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Psychological trauma

Post-traumatic Stress Disorder (PTSD)

Post-traumatic stress disorder (PTSD) is a psychiatric disorder that affects individuals who have experienced intense emotional trauma in the past, which may occur during war, as a result of severe physical injury, accidents, sexual assault or other dramatic events with an intense negative mental impact. The disorder is relatively common in military veterans who have engaged in war, in victims of sexual abuse or accidents.

However, the majority of people who go through a psychologically traumatic event do not develop post-traumatic stress disorder (PTSD). It is classified as an anxiety disorder, and it is treated with similar interventions as other disorders in this group, including psychotherapy and antidepressant medication. However, there are treatment methods specific for post-traumatic stress disorder, such as eye movement desensitization and reprocessing (EMDR).

Symptoms of PTSD

Many individuals can exhibit the signs of acute stress following a traumatic event, but it does not represent the symptoms of post traumatic stress disorder. The following symptoms are typical for PTSD:

* Persistent flashbacks and disturbing memories

* Avoiding circumstances and stimuli that would trigger memories of the traumatic event

* Hyper-arousal and irritability

* Poor mental focus and mood disturbances

* A mental health professional can formulate the diagnosis of post traumatic stress disorder if these symptoms are experienced for more than one month on a regular basis

Who gets it?

Post traumatic stress disorder is an anxiety disorder that can be associated with a specific traumatic event. Not all individuals who experience psychological trauma, including military combat, tragic accidents or sexual assault, suffer from PTSD symptoms later in life. The occurrence of PTSD symptoms can be delayed for several months and even years after the traumatic event.

* Women are more likely to develop PTSD than men.

* Adults develop the symptoms of PTSD more frequently than children. PTSD is uncommon in children under the age of ten years.

* A history of family violence experienced during childhood can make the individual more vulnerable to PTSD later in life.

* Approximately three percent of the population can experience PTSD at some point in their life, but the prevalence may change depending on the geographical region. Since war veterans are a considerable part of individuals affected by PTSD, the frequency of the disorder can change in the male adult population during involvement of a country in war.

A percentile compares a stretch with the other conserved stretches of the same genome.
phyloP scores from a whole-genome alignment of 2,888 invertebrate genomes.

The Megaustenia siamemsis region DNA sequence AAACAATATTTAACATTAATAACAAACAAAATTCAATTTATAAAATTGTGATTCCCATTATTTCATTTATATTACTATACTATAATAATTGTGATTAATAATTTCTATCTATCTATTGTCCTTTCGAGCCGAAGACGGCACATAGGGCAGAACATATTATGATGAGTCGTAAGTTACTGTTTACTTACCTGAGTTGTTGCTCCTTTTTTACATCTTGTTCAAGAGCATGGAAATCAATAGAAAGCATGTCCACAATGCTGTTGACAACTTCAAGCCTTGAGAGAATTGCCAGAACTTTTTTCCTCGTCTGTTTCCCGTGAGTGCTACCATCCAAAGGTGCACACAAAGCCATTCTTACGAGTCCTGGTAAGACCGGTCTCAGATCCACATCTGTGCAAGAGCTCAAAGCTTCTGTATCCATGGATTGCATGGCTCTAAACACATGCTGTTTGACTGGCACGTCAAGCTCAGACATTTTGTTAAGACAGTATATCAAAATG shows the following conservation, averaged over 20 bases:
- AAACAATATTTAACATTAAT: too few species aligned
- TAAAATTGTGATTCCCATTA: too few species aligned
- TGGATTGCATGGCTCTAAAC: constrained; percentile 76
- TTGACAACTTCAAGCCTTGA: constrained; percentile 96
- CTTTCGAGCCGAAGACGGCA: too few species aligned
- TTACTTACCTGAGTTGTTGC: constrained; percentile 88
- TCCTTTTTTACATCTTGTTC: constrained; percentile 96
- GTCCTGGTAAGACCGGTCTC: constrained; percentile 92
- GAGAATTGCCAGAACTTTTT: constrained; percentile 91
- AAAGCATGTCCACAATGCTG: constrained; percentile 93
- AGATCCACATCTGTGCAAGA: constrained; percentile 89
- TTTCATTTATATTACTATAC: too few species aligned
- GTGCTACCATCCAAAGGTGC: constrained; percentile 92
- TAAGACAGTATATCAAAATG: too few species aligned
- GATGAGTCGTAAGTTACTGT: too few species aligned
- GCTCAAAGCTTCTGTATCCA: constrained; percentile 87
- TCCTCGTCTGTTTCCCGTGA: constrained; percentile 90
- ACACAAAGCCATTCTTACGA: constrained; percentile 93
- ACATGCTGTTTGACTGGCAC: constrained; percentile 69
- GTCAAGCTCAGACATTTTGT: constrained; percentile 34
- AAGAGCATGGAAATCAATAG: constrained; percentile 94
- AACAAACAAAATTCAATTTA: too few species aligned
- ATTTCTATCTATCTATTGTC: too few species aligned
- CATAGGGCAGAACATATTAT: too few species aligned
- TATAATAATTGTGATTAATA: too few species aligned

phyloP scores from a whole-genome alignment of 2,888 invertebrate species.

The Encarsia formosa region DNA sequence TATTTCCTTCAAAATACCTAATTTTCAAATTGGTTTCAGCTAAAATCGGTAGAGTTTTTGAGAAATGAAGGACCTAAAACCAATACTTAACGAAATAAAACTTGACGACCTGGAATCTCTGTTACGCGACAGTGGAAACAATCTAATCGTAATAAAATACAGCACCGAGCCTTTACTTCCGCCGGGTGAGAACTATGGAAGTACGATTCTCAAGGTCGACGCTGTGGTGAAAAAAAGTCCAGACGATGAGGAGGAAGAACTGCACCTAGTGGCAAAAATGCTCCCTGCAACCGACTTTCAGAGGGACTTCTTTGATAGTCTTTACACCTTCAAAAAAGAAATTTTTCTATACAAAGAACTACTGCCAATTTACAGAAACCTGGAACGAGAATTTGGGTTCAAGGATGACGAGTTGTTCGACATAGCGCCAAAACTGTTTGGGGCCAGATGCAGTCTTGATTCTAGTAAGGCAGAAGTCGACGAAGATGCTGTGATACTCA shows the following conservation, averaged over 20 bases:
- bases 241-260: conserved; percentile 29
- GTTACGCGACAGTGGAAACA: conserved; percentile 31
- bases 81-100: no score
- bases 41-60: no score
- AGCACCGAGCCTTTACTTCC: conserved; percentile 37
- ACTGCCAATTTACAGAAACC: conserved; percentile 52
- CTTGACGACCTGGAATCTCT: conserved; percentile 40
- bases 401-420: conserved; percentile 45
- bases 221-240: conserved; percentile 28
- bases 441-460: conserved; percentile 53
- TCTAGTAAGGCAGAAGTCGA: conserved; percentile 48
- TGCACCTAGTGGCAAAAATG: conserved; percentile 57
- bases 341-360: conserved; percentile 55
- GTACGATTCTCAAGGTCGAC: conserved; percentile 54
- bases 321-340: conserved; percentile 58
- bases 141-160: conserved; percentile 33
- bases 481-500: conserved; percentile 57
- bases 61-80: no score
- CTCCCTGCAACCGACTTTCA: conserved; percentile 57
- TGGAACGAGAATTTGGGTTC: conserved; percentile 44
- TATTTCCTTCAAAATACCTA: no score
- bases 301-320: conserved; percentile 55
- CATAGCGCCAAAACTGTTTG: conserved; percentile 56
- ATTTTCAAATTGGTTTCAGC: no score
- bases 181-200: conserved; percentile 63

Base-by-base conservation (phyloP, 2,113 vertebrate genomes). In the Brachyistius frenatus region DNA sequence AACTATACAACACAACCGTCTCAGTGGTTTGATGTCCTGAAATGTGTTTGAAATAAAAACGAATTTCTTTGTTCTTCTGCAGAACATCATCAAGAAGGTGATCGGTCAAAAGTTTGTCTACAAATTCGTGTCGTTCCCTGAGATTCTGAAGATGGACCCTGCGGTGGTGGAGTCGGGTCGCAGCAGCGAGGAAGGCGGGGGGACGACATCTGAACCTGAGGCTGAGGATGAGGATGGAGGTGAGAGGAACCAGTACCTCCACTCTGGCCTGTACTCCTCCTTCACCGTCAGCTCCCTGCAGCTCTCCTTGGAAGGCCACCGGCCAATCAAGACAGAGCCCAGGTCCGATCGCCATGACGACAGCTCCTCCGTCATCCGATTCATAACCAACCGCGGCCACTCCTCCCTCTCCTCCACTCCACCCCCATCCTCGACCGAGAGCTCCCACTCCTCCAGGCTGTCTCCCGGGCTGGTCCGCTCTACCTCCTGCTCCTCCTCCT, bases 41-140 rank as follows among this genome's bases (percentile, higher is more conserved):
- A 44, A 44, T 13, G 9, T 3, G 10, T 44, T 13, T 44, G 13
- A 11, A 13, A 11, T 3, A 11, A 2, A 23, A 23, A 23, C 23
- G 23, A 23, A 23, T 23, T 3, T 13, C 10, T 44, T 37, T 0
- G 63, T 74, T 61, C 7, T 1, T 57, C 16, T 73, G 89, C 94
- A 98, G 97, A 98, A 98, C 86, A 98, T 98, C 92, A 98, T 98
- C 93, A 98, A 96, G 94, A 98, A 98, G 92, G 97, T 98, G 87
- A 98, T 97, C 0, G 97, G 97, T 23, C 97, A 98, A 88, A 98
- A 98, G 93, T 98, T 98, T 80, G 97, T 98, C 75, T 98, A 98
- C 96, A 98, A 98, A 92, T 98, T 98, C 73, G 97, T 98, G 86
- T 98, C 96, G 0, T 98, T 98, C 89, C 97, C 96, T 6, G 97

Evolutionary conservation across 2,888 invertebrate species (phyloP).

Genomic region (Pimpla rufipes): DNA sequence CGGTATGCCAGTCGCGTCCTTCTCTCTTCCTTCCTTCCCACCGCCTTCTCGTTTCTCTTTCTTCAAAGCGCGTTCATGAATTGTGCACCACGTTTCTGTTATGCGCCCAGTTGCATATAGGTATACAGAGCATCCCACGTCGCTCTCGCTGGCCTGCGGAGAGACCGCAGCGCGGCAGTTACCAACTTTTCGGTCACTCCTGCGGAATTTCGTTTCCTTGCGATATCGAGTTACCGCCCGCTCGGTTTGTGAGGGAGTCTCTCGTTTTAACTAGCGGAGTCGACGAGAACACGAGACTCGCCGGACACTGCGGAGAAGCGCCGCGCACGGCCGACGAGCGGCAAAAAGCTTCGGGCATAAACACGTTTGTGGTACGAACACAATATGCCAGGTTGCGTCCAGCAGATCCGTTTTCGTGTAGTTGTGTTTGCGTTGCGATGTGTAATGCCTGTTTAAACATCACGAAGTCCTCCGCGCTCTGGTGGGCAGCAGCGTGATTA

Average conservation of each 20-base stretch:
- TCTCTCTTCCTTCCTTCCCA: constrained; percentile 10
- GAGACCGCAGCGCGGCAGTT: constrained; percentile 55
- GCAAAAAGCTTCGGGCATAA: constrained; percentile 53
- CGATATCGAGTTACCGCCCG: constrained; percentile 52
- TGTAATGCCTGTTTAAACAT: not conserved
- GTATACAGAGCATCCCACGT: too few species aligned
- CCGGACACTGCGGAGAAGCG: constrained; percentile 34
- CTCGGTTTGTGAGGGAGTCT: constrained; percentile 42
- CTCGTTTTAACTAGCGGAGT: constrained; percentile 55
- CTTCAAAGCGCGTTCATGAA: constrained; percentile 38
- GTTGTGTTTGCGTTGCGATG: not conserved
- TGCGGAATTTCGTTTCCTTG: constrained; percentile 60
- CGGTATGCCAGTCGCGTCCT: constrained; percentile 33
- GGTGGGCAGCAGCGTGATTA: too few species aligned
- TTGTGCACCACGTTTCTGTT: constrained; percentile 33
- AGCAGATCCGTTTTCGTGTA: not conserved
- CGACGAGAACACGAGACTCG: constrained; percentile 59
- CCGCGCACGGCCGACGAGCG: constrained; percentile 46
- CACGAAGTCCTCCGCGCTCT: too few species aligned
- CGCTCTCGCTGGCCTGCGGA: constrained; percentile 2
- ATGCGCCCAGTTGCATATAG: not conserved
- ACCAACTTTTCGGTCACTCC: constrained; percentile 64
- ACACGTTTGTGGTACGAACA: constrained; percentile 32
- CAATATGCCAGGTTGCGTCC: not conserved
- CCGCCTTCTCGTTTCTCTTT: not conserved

There are no specific tests to diagnose PTSD. Brain imaging techniques, such as CT or MRI scans, are also rarely needed to rule out other conditions since the disorder is usually associated with a specific traumatic event, unlike other psychiatric conditions. The diagnosis is usually made based on self reported symptoms and their impact on the quality of life. An early diagnosis makes treatment interventions more efficient, which is why affected individuals or family members who suspect PTSD in their loved ones are encouraged to seek professional support without hesitation.


The recommended treatment methods depend on the intensity and duration of symptoms. There are multiple ways to manage PTSD symptoms, and a complete remission of symptoms is possible in the vast majority of affected individuals.

* Eye movement desensitization and reprocessing (EMDR) is an intervention that is aimed specifically at changing the way the individual processes traumatic events on a psychological and emotional level. This form of psychotherapy has several phases, but it generally consists of the application of specific visual stimuli and eye movements while the patient tries to recall and visualize the traumatic event, which leads to a gradual desensitization. Other forms of psychotherapy are also effective.

* Antidepressants are drugs that are used to alleviate the symptoms of anxiety disorders or depression. Most antidepressants used in PTSD belong to the category of SSRIs (selective serotonin reuptake inhibitors), which may help correct some neurochemical imbalances in the brain (low serotonin levels) as a result of stress.